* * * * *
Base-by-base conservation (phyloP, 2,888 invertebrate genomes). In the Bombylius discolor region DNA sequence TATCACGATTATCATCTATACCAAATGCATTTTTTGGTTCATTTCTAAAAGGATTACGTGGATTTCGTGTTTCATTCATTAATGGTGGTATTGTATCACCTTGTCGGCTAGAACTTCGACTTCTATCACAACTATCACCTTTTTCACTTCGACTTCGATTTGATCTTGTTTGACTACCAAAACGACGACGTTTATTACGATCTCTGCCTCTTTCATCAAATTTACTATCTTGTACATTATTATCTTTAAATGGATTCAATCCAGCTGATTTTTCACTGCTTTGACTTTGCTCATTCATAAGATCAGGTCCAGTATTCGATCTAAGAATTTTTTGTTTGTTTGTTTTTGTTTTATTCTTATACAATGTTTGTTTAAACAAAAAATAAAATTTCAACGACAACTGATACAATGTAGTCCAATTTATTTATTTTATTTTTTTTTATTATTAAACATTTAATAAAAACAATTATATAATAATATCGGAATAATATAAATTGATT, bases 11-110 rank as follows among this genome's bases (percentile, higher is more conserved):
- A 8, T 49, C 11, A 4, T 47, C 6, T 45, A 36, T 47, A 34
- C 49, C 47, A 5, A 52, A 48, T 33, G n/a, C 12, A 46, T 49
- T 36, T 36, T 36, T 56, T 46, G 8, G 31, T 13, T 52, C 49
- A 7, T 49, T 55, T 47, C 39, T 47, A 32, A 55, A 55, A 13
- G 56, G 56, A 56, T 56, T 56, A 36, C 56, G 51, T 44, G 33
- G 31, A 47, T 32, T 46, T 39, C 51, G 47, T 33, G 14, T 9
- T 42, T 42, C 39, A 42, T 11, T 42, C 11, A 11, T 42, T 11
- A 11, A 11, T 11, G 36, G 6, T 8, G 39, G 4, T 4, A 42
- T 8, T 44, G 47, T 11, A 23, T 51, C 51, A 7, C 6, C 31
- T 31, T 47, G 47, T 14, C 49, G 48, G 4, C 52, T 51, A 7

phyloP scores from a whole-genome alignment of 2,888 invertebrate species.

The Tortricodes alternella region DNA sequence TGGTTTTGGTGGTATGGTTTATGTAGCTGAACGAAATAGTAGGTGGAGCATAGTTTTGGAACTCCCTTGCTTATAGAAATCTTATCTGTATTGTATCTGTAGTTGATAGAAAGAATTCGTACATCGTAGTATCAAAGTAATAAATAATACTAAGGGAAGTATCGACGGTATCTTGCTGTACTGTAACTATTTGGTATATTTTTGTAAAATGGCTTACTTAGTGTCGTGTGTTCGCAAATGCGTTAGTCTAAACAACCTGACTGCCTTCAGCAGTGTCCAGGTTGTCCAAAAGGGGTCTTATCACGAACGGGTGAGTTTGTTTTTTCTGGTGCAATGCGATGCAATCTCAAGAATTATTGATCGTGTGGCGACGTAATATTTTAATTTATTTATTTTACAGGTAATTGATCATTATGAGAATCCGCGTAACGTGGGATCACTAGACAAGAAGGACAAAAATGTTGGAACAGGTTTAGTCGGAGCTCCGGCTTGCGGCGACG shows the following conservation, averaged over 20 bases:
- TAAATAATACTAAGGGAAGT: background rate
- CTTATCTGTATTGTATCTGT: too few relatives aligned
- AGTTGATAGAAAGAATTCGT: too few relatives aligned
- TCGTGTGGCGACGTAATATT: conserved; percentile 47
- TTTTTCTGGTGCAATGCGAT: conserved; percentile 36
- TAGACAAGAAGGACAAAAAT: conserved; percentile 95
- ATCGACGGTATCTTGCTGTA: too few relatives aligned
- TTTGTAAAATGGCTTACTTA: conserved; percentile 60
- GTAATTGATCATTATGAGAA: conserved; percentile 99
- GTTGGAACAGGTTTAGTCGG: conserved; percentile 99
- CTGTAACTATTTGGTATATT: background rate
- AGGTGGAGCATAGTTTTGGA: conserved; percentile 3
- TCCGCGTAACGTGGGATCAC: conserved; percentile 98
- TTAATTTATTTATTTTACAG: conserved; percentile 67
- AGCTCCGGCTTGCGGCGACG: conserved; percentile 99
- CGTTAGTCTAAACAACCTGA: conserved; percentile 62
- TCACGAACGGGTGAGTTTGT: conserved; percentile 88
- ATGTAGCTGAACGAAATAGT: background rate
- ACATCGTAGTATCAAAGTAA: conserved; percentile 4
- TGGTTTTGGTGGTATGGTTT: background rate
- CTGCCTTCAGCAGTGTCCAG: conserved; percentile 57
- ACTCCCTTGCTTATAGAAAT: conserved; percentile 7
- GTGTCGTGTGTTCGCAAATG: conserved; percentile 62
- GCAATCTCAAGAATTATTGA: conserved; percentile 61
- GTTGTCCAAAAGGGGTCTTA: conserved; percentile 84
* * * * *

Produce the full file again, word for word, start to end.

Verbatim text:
Base-by-base conservation (phyloP, 2,888 invertebrate genomes). In the Bombylius discolor region DNA sequence TATCACGATTATCATCTATACCAAATGCATTTTTTGGTTCATTTCTAAAAGGATTACGTGGATTTCGTGTTTCATTCATTAATGGTGGTATTGTATCACCTTGTCGGCTAGAACTTCGACTTCTATCACAACTATCACCTTTTTCACTTCGACTTCGATTTGATCTTGTTTGACTACCAAAACGACGACGTTTATTACGATCTCTGCCTCTTTCATCAAATTTACTATCTTGTACATTATTATCTTTAAATGGATTCAATCCAGCTGATTTTTCACTGCTTTGACTTTGCTCATTCATAAGATCAGGTCCAGTATTCGATCTAAGAATTTTTTGTTTGTTTGTTTTTGTTTTATTCTTATACAATGTTTGTTTAAACAAAAAATAAAATTTCAACGACAACTGATACAATGTAGTCCAATTTATTTATTTTATTTTTTTTTATTATTAAACATTTAATAAAAACAATTATATAATAATATCGGAATAATATAAATTGATT, bases 11-110 rank as follows among this genome's bases (percentile, higher is more conserved):
- A 8, T 49, C 11, A 4, T 47, C 6, T 45, A 36, T 47, A 34
- C 49, C 47, A 5, A 52, A 48, T 33, G n/a, C 12, A 46, T 49
- T 36, T 36, T 36, T 56, T 46, G 8, G 31, T 13, T 52, C 49
- A 7, T 49, T 55, T 47, C 39, T 47, A 32, A 55, A 55, A 13
- G 56, G 56, A 56, T 56, T 56, A 36, C 56, G 51, T 44, G 33
- G 31, A 47, T 32, T 46, T 39, C 51, G 47, T 33, G 14, T 9
- T 42, T 42, C 39, A 42, T 11, T 42, C 11, A 11, T 42, T 11
- A 11, A 11, T 11, G 36, G 6, T 8, G 39, G 4, T 4, A 42
- T 8, T 44, G 47, T 11, A 23, T 51, C 51, A 7, C 6, C 31
- T 31, T 47, G 47, T 14, C 49, G 48, G 4, C 52, T 51, A 7

phyloP scores from a whole-genome alignment of 2,888 invertebrate species.

The Tortricodes alternella region DNA sequence TGGTTTTGGTGGTATGGTTTATGTAGCTGAACGAAATAGTAGGTGGAGCATAGTTTTGGAACTCCCTTGCTTATAGAAATCTTATCTGTATTGTATCTGTAGTTGATAGAAAGAATTCGTACATCGTAGTATCAAAGTAATAAATAATACTAAGGGAAGTATCGACGGTATCTTGCTGTACTGTAACTATTTGGTATATTTTTGTAAAATGGCTTACTTAGTGTCGTGTGTTCGCAAATGCGTTAGTCTAAACAACCTGACTGCCTTCAGCAGTGTCCAGGTTGTCCAAAAGGGGTCTTATCACGAACGGGTGAGTTTGTTTTTTCTGGTGCAATGCGATGCAATCTCAAGAATTATTGATCGTGTGGCGACGTAATATTTTAATTTATTTATTTTACAGGTAATTGATCATTATGAGAATCCGCGTAACGTGGGATCACTAGACAAGAAGGACAAAAATGTTGGAACAGGTTTAGTCGGAGCTCCGGCTTGCGGCGACG shows the following conservation, averaged over 20 bases:
- TAAATAATACTAAGGGAAGT: background rate
- CTTATCTGTATTGTATCTGT: too few relatives aligned
- AGTTGATAGAAAGAATTCGT: too few relatives aligned
- TCGTGTGGCGACGTAATATT: conserved; percentile 47
- TTTTTCTGGTGCAATGCGAT: conserved; percentile 36
- TAGACAAGAAGGACAAAAAT: conserved; percentile 95
- ATCGACGGTATCTTGCTGTA: too few relatives aligned
- TTTGTAAAATGGCTTACTTA: conserved; percentile 60
- GTAATTGATCATTATGAGAA: conserved; percentile 99
- GTTGGAACAGGTTTAGTCGG: conserved; percentile 99
- CTGTAACTATTTGGTATATT: background rate
- AGGTGGAGCATAGTTTTGGA: conserved; percentile 3
- TCCGCGTAACGTGGGATCAC: conserved; percentile 98
- TTAATTTATTTATTTTACAG: conserved; percentile 67
- AGCTCCGGCTTGCGGCGACG: conserved; percentile 99
- CGTTAGTCTAAACAACCTGA: conserved; percentile 62
- TCACGAACGGGTGAGTTTGT: conserved; percentile 88
- ATGTAGCTGAACGAAATAGT: background rate
- ACATCGTAGTATCAAAGTAA: conserved; percentile 4
- TGGTTTTGGTGGTATGGTTT: background rate
- CTGCCTTCAGCAGTGTCCAG: conserved; percentile 57
- ACTCCCTTGCTTATAGAAAT: conserved; percentile 7
- GTGTCGTGTGTTCGCAAATG: conserved; percentile 62
- GCAATCTCAAGAATTATTGA: conserved; percentile 61
- GTTGTCCAAAAGGGGTCTTA: conserved; percentile 84